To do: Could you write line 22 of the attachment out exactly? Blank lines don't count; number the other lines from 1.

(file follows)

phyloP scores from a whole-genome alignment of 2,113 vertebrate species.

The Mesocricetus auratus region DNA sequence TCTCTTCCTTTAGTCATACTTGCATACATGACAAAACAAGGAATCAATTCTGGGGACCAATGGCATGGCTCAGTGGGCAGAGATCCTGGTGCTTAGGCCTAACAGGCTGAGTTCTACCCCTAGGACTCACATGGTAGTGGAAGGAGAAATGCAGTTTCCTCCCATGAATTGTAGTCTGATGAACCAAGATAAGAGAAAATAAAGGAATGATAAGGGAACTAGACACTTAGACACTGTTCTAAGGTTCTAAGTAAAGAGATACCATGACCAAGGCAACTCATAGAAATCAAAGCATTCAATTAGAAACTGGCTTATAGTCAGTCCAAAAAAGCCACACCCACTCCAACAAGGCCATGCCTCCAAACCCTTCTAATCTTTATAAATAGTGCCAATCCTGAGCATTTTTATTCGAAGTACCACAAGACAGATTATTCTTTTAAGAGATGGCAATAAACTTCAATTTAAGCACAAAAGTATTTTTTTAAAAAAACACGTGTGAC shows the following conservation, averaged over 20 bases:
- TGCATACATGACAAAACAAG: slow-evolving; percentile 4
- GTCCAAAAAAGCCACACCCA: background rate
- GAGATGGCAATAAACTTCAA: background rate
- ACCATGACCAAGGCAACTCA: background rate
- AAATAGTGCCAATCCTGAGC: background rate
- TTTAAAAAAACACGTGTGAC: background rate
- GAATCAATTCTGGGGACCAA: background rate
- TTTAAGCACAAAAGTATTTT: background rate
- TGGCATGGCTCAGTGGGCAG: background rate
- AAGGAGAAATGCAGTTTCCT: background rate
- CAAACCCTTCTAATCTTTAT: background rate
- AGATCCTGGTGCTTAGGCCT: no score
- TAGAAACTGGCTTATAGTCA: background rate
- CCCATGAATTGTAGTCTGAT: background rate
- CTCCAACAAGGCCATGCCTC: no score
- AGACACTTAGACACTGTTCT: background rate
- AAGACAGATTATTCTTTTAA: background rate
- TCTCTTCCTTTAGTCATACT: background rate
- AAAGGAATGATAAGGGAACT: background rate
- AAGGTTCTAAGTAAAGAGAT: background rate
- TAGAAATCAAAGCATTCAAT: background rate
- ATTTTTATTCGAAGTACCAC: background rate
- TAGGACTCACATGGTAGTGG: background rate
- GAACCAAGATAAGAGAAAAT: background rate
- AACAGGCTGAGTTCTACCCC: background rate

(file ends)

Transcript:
- AAGGTTCTAAGTAAAGAGAT: background rate